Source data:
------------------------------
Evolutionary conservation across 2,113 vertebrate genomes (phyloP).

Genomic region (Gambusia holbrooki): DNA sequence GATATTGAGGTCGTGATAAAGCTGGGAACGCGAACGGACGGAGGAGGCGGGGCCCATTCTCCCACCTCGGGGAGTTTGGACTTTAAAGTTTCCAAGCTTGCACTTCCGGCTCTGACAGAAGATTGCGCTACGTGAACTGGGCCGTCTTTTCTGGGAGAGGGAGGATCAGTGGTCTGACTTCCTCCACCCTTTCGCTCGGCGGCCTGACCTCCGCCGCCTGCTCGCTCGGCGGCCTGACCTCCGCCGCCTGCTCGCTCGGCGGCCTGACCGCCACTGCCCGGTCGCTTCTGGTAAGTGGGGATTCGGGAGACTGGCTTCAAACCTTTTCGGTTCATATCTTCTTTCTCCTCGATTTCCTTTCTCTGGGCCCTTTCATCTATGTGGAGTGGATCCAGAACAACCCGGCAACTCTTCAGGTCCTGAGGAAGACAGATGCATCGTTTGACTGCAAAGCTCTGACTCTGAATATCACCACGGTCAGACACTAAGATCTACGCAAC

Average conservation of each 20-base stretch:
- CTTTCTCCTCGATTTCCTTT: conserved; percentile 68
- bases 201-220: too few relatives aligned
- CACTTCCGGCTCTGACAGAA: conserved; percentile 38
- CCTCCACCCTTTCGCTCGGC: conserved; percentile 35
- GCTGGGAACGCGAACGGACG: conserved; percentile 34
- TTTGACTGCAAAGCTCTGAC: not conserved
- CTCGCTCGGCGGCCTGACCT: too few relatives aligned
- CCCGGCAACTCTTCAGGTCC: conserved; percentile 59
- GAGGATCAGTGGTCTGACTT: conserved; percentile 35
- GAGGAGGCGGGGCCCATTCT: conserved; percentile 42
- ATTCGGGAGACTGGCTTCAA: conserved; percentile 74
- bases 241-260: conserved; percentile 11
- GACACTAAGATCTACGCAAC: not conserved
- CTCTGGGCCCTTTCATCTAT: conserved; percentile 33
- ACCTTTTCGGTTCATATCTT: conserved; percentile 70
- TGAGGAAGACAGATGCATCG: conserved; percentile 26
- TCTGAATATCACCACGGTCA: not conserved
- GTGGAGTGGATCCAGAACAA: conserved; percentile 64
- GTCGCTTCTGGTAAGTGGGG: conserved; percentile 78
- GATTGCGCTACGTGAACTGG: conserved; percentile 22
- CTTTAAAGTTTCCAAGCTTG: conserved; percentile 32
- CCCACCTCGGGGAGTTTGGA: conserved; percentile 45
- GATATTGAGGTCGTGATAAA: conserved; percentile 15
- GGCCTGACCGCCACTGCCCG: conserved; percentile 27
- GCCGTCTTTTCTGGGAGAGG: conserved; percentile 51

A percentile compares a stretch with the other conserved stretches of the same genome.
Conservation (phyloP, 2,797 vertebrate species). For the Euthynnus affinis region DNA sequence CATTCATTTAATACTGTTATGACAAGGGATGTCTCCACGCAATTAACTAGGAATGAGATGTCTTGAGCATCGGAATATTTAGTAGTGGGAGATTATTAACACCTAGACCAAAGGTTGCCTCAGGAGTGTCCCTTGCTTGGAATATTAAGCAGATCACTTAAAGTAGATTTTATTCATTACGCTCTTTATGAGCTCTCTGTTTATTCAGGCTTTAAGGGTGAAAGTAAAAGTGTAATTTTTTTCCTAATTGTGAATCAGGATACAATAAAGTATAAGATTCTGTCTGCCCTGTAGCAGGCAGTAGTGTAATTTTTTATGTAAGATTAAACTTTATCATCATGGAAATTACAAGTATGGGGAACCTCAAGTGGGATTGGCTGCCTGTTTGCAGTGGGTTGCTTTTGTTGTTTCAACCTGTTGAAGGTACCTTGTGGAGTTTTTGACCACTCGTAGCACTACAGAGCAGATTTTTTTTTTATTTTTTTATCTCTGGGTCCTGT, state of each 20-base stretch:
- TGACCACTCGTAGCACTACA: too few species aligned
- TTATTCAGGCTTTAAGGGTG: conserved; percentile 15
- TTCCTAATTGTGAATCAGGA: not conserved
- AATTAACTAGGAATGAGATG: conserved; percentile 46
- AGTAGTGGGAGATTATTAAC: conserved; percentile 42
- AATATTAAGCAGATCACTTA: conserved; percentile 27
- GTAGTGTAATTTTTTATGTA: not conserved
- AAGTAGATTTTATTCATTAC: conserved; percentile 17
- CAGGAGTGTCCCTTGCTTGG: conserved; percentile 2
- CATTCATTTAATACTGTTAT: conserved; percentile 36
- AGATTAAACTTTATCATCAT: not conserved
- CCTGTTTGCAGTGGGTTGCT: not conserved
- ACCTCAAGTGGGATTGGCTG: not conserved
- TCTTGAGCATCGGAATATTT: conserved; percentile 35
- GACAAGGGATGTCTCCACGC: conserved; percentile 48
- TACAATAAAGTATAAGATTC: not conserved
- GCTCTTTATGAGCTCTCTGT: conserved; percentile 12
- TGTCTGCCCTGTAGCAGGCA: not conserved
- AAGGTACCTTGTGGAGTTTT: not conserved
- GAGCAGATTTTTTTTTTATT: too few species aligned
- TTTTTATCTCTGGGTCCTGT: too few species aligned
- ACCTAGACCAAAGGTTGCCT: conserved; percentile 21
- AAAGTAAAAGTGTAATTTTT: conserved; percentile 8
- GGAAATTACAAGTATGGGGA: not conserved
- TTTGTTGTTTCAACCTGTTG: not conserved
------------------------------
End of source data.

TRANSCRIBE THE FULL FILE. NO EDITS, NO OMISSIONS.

Evolutionary conservation across 2,113 vertebrate genomes (phyloP).

Genomic region (Gambusia holbrooki): DNA sequence GATATTGAGGTCGTGATAAAGCTGGGAACGCGAACGGACGGAGGAGGCGGGGCCCATTCTCCCACCTCGGGGAGTTTGGACTTTAAAGTTTCCAAGCTTGCACTTCCGGCTCTGACAGAAGATTGCGCTACGTGAACTGGGCCGTCTTTTCTGGGAGAGGGAGGATCAGTGGTCTGACTTCCTCCACCCTTTCGCTCGGCGGCCTGACCTCCGCCGCCTGCTCGCTCGGCGGCCTGACCTCCGCCGCCTGCTCGCTCGGCGGCCTGACCGCCACTGCCCGGTCGCTTCTGGTAAGTGGGGATTCGGGAGACTGGCTTCAAACCTTTTCGGTTCATATCTTCTTTCTCCTCGATTTCCTTTCTCTGGGCCCTTTCATCTATGTGGAGTGGATCCAGAACAACCCGGCAACTCTTCAGGTCCTGAGGAAGACAGATGCATCGTTTGACTGCAAAGCTCTGACTCTGAATATCACCACGGTCAGACACTAAGATCTACGCAAC

Average conservation of each 20-base stretch:
- CTTTCTCCTCGATTTCCTTT: conserved; percentile 68
- bases 201-220: too few relatives aligned
- CACTTCCGGCTCTGACAGAA: conserved; percentile 38
- CCTCCACCCTTTCGCTCGGC: conserved; percentile 35
- GCTGGGAACGCGAACGGACG: conserved; percentile 34
- TTTGACTGCAAAGCTCTGAC: not conserved
- CTCGCTCGGCGGCCTGACCT: too few relatives aligned
- CCCGGCAACTCTTCAGGTCC: conserved; percentile 59
- GAGGATCAGTGGTCTGACTT: conserved; percentile 35
- GAGGAGGCGGGGCCCATTCT: conserved; percentile 42
- ATTCGGGAGACTGGCTTCAA: conserved; percentile 74
- bases 241-260: conserved; percentile 11
- GACACTAAGATCTACGCAAC: not conserved
- CTCTGGGCCCTTTCATCTAT: conserved; percentile 33
- ACCTTTTCGGTTCATATCTT: conserved; percentile 70
- TGAGGAAGACAGATGCATCG: conserved; percentile 26
- TCTGAATATCACCACGGTCA: not conserved
- GTGGAGTGGATCCAGAACAA: conserved; percentile 64
- GTCGCTTCTGGTAAGTGGGG: conserved; percentile 78
- GATTGCGCTACGTGAACTGG: conserved; percentile 22
- CTTTAAAGTTTCCAAGCTTG: conserved; percentile 32
- CCCACCTCGGGGAGTTTGGA: conserved; percentile 45
- GATATTGAGGTCGTGATAAA: conserved; percentile 15
- GGCCTGACCGCCACTGCCCG: conserved; percentile 27
- GCCGTCTTTTCTGGGAGAGG: conserved; percentile 51

A percentile compares a stretch with the other conserved stretches of the same genome.
Conservation (phyloP, 2,797 vertebrate species). For the Euthynnus affinis region DNA sequence CATTCATTTAATACTGTTATGACAAGGGATGTCTCCACGCAATTAACTAGGAATGAGATGTCTTGAGCATCGGAATATTTAGTAGTGGGAGATTATTAACACCTAGACCAAAGGTTGCCTCAGGAGTGTCCCTTGCTTGGAATATTAAGCAGATCACTTAAAGTAGATTTTATTCATTACGCTCTTTATGAGCTCTCTGTTTATTCAGGCTTTAAGGGTGAAAGTAAAAGTGTAATTTTTTTCCTAATTGTGAATCAGGATACAATAAAGTATAAGATTCTGTCTGCCCTGTAGCAGGCAGTAGTGTAATTTTTTATGTAAGATTAAACTTTATCATCATGGAAATTACAAGTATGGGGAACCTCAAGTGGGATTGGCTGCCTGTTTGCAGTGGGTTGCTTTTGTTGTTTCAACCTGTTGAAGGTACCTTGTGGAGTTTTTGACCACTCGTAGCACTACAGAGCAGATTTTTTTTTTATTTTTTTATCTCTGGGTCCTGT, state of each 20-base stretch:
- TGACCACTCGTAGCACTACA: too few species aligned
- TTATTCAGGCTTTAAGGGTG: conserved; percentile 15
- TTCCTAATTGTGAATCAGGA: not conserved
- AATTAACTAGGAATGAGATG: conserved; percentile 46
- AGTAGTGGGAGATTATTAAC: conserved; percentile 42
- AATATTAAGCAGATCACTTA: conserved; percentile 27
- GTAGTGTAATTTTTTATGTA: not conserved
- AAGTAGATTTTATTCATTAC: conserved; percentile 17
- CAGGAGTGTCCCTTGCTTGG: conserved; percentile 2
- CATTCATTTAATACTGTTAT: conserved; percentile 36
- AGATTAAACTTTATCATCAT: not conserved
- CCTGTTTGCAGTGGGTTGCT: not conserved
- ACCTCAAGTGGGATTGGCTG: not conserved
- TCTTGAGCATCGGAATATTT: conserved; percentile 35
- GACAAGGGATGTCTCCACGC: conserved; percentile 48
- TACAATAAAGTATAAGATTC: not conserved
- GCTCTTTATGAGCTCTCTGT: conserved; percentile 12
- TGTCTGCCCTGTAGCAGGCA: not conserved
- AAGGTACCTTGTGGAGTTTT: not conserved
- GAGCAGATTTTTTTTTTATT: too few species aligned
- TTTTTATCTCTGGGTCCTGT: too few species aligned
- ACCTAGACCAAAGGTTGCCT: conserved; percentile 21
- AAAGTAAAAGTGTAATTTTT: conserved; percentile 8
- GGAAATTACAAGTATGGGGA: not conserved
- TTTGTTGTTTCAACCTGTTG: not conserved